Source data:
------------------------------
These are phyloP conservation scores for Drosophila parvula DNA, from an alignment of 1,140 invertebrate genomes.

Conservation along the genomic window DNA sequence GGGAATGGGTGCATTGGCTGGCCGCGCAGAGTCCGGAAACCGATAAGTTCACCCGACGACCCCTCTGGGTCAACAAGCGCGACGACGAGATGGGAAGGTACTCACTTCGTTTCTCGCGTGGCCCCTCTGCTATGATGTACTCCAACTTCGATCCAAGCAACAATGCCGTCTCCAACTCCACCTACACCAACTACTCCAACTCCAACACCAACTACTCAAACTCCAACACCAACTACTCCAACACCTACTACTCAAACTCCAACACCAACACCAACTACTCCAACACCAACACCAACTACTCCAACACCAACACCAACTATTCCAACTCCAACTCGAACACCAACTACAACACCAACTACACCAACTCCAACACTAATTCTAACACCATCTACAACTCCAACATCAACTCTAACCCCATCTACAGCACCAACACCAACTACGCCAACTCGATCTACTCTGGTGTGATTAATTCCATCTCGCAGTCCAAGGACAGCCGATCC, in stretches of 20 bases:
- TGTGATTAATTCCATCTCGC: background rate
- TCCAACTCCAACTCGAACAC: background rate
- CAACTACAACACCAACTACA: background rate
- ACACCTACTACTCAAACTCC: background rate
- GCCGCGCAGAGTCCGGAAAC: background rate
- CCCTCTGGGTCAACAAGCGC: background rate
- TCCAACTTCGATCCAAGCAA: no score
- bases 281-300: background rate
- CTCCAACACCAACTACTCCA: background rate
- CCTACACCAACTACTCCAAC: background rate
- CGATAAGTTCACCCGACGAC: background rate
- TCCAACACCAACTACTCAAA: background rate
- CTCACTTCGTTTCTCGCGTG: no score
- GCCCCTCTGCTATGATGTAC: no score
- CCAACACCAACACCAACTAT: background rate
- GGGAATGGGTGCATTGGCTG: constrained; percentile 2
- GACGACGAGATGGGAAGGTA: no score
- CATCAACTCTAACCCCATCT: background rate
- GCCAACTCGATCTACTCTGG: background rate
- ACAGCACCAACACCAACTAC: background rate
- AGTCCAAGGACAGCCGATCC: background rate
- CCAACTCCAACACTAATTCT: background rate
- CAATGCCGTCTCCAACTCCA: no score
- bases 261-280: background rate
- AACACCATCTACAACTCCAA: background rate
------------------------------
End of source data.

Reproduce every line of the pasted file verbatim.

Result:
These are phyloP conservation scores for Drosophila parvula DNA, from an alignment of 1,140 invertebrate genomes.

Conservation along the genomic window DNA sequence GGGAATGGGTGCATTGGCTGGCCGCGCAGAGTCCGGAAACCGATAAGTTCACCCGACGACCCCTCTGGGTCAACAAGCGCGACGACGAGATGGGAAGGTACTCACTTCGTTTCTCGCGTGGCCCCTCTGCTATGATGTACTCCAACTTCGATCCAAGCAACAATGCCGTCTCCAACTCCACCTACACCAACTACTCCAACTCCAACACCAACTACTCAAACTCCAACACCAACTACTCCAACACCTACTACTCAAACTCCAACACCAACACCAACTACTCCAACACCAACACCAACTACTCCAACACCAACACCAACTATTCCAACTCCAACTCGAACACCAACTACAACACCAACTACACCAACTCCAACACTAATTCTAACACCATCTACAACTCCAACATCAACTCTAACCCCATCTACAGCACCAACACCAACTACGCCAACTCGATCTACTCTGGTGTGATTAATTCCATCTCGCAGTCCAAGGACAGCCGATCC, in stretches of 20 bases:
- TGTGATTAATTCCATCTCGC: background rate
- TCCAACTCCAACTCGAACAC: background rate
- CAACTACAACACCAACTACA: background rate
- ACACCTACTACTCAAACTCC: background rate
- GCCGCGCAGAGTCCGGAAAC: background rate
- CCCTCTGGGTCAACAAGCGC: background rate
- TCCAACTTCGATCCAAGCAA: no score
- bases 281-300: background rate
- CTCCAACACCAACTACTCCA: background rate
- CCTACACCAACTACTCCAAC: background rate
- CGATAAGTTCACCCGACGAC: background rate
- TCCAACACCAACTACTCAAA: background rate
- CTCACTTCGTTTCTCGCGTG: no score
- GCCCCTCTGCTATGATGTAC: no score
- CCAACACCAACACCAACTAT: background rate
- GGGAATGGGTGCATTGGCTG: constrained; percentile 2
- GACGACGAGATGGGAAGGTA: no score
- CATCAACTCTAACCCCATCT: background rate
- GCCAACTCGATCTACTCTGG: background rate
- ACAGCACCAACACCAACTAC: background rate
- AGTCCAAGGACAGCCGATCC: background rate
- CCAACTCCAACACTAATTCT: background rate
- CAATGCCGTCTCCAACTCCA: no score
- bases 261-280: background rate
- AACACCATCTACAACTCCAA: background rate